As the CEO of a growing business you like your incumbent CFO and appreciate the loyalty and support s/he has given you over the years. You know that your CFO is working harder than ever; however, you are also aware of her/his shortcomings in both financial sophistication and leadership. So how can your CFO learn to work outside the preparation of numbers and provide insightful business advice and counsel to your leadership team?

Does this situation sound familiar? If so, you are not alone. NSS recently had this very discussion with a group of midmarket CEOs and discovered a number of common characteristics.

Here are some findings:

•    Your Head of Finance Person comes with different titles: CFO, Controller, VP of Finance, Office Manager, etc.
•    Expectations for that CFO vary from business to business; more likely than not the expectations are focused on the transactional side of finance, the accounting and compliance side.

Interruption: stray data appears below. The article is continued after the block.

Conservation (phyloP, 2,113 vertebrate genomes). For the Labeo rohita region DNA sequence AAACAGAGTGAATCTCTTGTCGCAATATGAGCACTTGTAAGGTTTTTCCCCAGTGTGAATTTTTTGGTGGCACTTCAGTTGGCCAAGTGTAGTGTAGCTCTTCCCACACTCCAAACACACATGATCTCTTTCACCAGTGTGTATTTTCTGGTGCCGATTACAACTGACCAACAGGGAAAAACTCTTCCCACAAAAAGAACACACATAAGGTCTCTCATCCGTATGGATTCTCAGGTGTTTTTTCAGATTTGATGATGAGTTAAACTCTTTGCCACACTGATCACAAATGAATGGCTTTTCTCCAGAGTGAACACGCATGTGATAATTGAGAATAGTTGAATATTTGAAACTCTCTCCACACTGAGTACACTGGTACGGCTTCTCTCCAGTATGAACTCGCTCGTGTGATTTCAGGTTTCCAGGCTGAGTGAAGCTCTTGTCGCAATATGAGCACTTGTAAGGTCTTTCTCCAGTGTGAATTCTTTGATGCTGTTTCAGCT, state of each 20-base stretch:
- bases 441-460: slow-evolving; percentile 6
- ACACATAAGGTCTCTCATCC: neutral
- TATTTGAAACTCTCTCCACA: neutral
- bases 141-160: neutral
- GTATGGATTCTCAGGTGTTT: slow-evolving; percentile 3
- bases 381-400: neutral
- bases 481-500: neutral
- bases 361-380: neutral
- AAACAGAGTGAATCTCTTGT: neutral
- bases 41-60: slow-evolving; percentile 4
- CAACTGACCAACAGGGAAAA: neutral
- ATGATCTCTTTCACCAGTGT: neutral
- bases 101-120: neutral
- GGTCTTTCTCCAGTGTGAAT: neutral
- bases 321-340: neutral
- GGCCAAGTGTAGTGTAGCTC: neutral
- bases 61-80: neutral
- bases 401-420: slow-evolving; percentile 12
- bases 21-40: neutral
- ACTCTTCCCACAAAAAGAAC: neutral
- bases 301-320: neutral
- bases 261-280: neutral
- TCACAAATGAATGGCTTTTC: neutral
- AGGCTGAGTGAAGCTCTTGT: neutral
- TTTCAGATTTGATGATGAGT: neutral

•    Typically midmarket businesses have worked with the same CFO for more than 10 years. Although the needs of the business have changed, often the work has increased exponentially on the transactional side.
•    Many CEOs compliment what is missing from finance, such as monthly analysis, enterprise risk assessment for an acquisition or launching a new product line. The CEO picks up where the CFO leaves off.

An IBM CFO study in 2010 The Growing Gap makes one message exceedingly clear: “The organizations best positioned to integrate value at the enterprise level excel at both Finance efficiency and business insight. It is the combination that pushes the business toward smarter decisions and fuels better performance.”